The neutrino-induced suppression in the matter power spectrum, along with the ratio of the CDM-matter
cross-power spectrum to the matter-matter auto-power spectrum needed in Eq. (14) are plotted in Fig. 1. On
scales that are large compared to the neutrino free streaming scale, Pcc Pc P , while on smaller scales
P Pc 0. This results in
b(k) =

1+

ln n dcrit
(k)
crit dc,L

1 k kf s
1/fc k kf s

(15)

where kf s is the comoving neutrino free-streaming scale at redshift z dened by


kf s =

3/2m H(z)
.
3.15T (1 + z)

(16)

Equation (14) is our nal expression for the scale-dependent halo bias. In the next section we outline the
calculation of dcrit /dc,L (k) in the spherical collapse model which we can then use in Eq. (14) to calculate
b(k).

5
REVIEW OF SPHERICAL COLLAPSE IN CDM UNIVERSE

III.

In CDM , the scale factor a evolves according to


H 2 (a) =

8G
(c (a) + (a) + (a) + )

(17)

where c is the CDM density, the neutrino energy density, the photon energy density, and is the
energy density in cosmological constant. The energy density and pressure of the neutrinos is given by
= 2

p 2 + m2
d3 p
i
,
(2)3 ep/T + 1

P = 2
i

p2
d3 p
1
.
(2)3 3 p2 + m2 ep/T + 1
i

(18)

where the neutrino temperature is given by T (a) = 1.95491K/a. The other components evolve as c 1/a3 ,
1/a4 , and = const..
A.

Equation of motion for R

The sub-horizon equation of motion for a spherical mass shell of radius R enclosing constant (CDM +
baryon) mass M is
4G
GM

R= 2
R

R
0

drr2 (rest (r, t) + 3Prest (r, t))


R2

(19)

where rest and Prest are the energy density and pressure of radiation, neutrinos, and cosmological constant.
The condition M = 4 R3 c (1 + c ) relates R to and allows us to set the initial conditions for R in terms
3

of c,i and c,i


1

Ri = Ri 1 c,i
3

1
1

Ri = Hi Ri 1 c,i Hi1 c,i


3
3

Ri =

3M
4c

1/3

(20)

The CAMB code can be used to nd the numerical values of c,i /c at any redshift for adiabatic initial
perturbations [40, 41].
The nal expression that we use to solve for for the subhorizon, non-linear evolution of R(t) is then,
4G
GM

2 (t) + (t) + 3P 2 (t) R .

R= 2
R
3

(21)

where is the photon energy density, and P the energy density and pressure of neutrinos, and the
energy density of the vacuum. In Eq. (21) we have ignored any terms due to gravitational clustering of
neutrinos (or anything other than CDM and baryons) because they are small for the range of neutrino masses
we consider [41].

IV.

SPHERICAL COLLAPSE ON A LONG-WAVELENGTH MODE

We now consider spherical collapse in the presence of a longer-wavelength density perturbation, which may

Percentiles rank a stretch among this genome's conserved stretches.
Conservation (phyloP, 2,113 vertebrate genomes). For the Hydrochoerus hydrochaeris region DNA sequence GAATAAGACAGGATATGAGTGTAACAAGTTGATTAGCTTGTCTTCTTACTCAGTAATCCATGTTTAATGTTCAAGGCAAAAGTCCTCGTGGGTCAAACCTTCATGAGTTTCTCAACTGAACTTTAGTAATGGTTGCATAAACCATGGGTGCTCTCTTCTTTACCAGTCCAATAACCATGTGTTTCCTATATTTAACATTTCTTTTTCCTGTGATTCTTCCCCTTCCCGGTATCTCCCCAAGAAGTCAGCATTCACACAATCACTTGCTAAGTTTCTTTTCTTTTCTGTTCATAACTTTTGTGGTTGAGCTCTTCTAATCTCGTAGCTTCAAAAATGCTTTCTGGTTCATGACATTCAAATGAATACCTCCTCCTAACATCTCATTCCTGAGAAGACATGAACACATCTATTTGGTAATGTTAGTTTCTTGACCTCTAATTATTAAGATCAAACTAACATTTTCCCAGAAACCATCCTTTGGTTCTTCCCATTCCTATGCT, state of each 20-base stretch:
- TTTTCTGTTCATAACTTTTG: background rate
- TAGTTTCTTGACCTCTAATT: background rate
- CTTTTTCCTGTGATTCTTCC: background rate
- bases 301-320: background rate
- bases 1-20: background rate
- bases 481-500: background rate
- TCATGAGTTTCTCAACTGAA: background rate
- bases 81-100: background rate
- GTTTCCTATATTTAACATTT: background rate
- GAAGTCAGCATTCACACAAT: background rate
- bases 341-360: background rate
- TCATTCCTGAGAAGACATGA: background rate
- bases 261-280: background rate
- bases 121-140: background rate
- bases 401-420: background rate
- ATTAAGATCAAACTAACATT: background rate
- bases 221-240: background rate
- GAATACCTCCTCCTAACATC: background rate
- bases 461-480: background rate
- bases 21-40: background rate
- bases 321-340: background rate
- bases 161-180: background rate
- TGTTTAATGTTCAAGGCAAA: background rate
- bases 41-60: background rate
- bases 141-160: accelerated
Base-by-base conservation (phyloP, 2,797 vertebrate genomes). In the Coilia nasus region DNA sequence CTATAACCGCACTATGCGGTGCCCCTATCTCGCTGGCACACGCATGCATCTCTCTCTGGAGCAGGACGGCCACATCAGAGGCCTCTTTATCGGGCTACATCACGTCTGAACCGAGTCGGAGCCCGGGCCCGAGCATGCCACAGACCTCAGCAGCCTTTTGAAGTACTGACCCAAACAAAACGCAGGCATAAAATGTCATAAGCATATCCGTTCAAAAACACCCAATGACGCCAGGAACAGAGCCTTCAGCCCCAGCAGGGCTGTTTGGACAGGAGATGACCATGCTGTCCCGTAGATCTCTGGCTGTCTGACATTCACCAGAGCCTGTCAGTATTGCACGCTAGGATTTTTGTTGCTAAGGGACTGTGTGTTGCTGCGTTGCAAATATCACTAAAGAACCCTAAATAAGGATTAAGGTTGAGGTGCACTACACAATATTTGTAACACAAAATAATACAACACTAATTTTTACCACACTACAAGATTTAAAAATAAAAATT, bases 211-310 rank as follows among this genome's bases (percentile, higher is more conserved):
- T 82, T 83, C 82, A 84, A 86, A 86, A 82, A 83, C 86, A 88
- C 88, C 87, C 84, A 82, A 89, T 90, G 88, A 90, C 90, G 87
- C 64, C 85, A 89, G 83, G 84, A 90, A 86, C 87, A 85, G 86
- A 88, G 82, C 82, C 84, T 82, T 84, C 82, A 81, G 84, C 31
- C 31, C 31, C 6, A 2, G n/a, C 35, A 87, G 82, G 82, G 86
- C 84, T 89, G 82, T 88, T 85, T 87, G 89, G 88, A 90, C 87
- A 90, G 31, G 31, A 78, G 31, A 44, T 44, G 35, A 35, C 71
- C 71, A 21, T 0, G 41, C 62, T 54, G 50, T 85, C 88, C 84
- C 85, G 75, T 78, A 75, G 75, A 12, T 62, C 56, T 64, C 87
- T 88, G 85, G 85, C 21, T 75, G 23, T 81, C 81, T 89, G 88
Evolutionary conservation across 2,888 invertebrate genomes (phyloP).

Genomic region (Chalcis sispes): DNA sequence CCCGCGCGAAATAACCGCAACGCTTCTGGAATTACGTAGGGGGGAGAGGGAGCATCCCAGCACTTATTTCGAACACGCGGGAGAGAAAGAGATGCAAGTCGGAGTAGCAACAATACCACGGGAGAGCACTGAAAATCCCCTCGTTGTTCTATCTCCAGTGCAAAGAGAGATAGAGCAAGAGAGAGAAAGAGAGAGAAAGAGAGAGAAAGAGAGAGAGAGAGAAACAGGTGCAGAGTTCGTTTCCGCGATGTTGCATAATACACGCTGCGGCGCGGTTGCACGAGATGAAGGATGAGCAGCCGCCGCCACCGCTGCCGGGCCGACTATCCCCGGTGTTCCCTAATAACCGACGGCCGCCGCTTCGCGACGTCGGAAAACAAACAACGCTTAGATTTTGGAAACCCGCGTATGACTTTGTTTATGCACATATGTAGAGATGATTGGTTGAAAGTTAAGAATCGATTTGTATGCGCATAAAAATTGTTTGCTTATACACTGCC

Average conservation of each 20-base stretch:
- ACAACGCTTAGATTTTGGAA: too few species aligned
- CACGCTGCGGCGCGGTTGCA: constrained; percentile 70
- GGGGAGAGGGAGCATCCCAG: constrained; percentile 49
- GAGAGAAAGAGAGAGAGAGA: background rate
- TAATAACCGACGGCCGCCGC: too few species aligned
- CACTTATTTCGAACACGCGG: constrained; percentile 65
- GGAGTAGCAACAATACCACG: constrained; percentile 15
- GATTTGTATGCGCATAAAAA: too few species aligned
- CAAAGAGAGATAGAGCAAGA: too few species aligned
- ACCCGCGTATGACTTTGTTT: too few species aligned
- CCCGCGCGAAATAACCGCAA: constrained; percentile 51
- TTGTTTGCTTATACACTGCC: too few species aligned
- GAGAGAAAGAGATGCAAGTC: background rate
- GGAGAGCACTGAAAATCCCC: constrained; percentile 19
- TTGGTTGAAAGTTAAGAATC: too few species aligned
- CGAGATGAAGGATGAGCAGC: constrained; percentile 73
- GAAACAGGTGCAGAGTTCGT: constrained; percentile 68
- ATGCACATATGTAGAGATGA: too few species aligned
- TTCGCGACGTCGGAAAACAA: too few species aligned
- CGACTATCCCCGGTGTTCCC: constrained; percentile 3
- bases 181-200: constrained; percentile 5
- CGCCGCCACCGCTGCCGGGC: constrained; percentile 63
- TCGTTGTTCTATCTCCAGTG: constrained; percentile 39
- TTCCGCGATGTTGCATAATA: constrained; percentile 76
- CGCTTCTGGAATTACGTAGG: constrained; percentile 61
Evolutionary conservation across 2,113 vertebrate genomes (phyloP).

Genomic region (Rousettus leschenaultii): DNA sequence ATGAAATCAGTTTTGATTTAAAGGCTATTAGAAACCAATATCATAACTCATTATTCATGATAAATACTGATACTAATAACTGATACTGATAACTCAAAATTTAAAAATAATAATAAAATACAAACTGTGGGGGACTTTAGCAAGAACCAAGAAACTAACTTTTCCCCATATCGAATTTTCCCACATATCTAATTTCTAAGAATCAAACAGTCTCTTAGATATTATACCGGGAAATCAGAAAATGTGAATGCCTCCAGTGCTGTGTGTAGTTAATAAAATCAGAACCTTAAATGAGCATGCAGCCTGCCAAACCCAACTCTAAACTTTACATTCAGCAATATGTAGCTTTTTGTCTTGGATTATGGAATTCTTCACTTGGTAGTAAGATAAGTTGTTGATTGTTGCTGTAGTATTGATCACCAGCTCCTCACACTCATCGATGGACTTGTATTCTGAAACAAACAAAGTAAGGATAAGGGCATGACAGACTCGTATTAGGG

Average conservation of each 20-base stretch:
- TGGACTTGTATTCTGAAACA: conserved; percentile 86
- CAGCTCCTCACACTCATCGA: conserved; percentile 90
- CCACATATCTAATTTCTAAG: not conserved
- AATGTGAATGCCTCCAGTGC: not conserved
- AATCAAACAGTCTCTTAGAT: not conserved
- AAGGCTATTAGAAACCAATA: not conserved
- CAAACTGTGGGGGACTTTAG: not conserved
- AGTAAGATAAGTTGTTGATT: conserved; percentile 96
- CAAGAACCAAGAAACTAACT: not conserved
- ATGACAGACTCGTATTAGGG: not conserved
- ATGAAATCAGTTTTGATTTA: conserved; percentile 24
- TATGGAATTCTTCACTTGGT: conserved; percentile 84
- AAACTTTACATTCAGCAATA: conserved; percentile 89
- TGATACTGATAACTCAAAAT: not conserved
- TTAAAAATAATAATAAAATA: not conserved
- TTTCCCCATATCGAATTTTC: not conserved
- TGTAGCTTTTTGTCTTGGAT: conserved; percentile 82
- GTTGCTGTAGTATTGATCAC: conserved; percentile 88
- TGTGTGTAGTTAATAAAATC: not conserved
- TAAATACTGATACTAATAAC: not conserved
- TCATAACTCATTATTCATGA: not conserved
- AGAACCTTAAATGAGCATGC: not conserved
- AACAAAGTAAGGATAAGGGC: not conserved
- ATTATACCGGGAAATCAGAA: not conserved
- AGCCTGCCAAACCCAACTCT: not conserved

include CDM, baryons, neutrinos, or photons. The equation of motion in the presence of a long-wavelength
mode is
4G
GM

2 (t) + 2massless (t) + massive (t) + 3Pmassive (t) 2 (t) R

R= 2
R
3

(22)

6
where the energy densities above (without the ) are given by
= (1 + ,L (t))

(23)

massless = massless (1 + massless,L (t))

(24)

massive = massive (1 + massive,L (t)) .

(25)

The long wavelength perturbation in the CDM and baryon density, c,L does not appear in the equation of
motion for R, but appears in expression relating the halo mass to the radius M = 4 R3 c (1 + c,S )(1 + c,L ),
3
and therefore changes the initial conditions to
1

Ri = Ri 1 (c,iS + c,iL )
3

Ri = Hi Ri 1 Hi1 c,iS + c,iL


3

Ri =

3M
4c

1/3

. (26)

We set the initial velocity of the small scale perturbations by c,iS = (M )/(M )c,iS and will linearly

extrapolate c,iS to the collapse time using c,S (z) = (M, z)/(M, zi )c,iS as in [41]. However, we have
checked that for all neutrino and halo masses considered in this paper the amplitude of the neutrino feature
in the halo bias is unchanged if we instead used the initial velocity and linear evolution for an exactly top-hat
small-scale perturbation c,iS .
For a xed amplitude perturbation in CDM and baryons at zi given by c,i , the corresponding perturbations
in the other components are given by
T (k, z)
Tc (k, zi )
Tmassless (k, z)
massless (k, z) = c,i (k)
Tc (k, zi )
Tmassive (k, z)
massive (k, z) = c,i (k)
Tc (k, zi )
(k, z) = c,i (k)

(27)
(28)
(29)

where T (k, z), Tmassless (k, z), Tmassive (k, z), Tc (k, z) are the transfer functions, e.g. (k, z) = T (k, z)(k)
and c (k, z) = Tc (k, z)(k) standard output from CAMB.
We consider spherically symmetric long wavelength perturbations with contributions from Fourier modes
of a xed wavelength. That is, for wavenumber kL and initial amplitude c,iL , the Fourier-space perturbation
is
c,iL (k) = c,iL

(2)3 D (|k| kL )
2
4
kL

d3 x c,iL (x) = W (kL R)c,iL c,iL

so that

(30)

VR

where D is the Dirac delta function, W (kR) is a top-hat window function, and the last approximation is
valid for kL R 1. Equation (22), along with the initial conditions in (26), and the expressions for X,L in
Eqs. (27) - (29) are the ingredients to determine the eect of long-wavelength density perturbations on the
small-scale spherical collapse solution.
There are a few points to be made before studying the numerical solutions to Eq. (22). First, note that in

the absence of X,L (t) and neglecting any dierence between c,iS /c,iS and c,iL /c,iL (as shown in Figure

2, c,i /c is scale dependent so these terms are dierent), we have R(t, S , L ) = R(t, S + L , L = 0). In
particular, if c,iS is the critical value of the initial density perturbation for R to have collapsed by zcollapse
the critical value in a region with a long-wavelength density perturbation c,iL is just shifted to c,Si c,iL .
Furthermore, in this limit the mapping c,iS c,iS c,iL does not depend on the magnitude or wavelength
of c (k). Second, we note that even if the relationship c,iS c,iS c,iL is k-independent, when expressed
in terms of the linearly evolved quantities c,S (z) and c,L (k, z) there may be scale dependence if the evolution
of c (k, z) is scale-dependent, this is the source of scale-dependent bias in [24].

0.0055

m1 = m2 = m3 = 0eV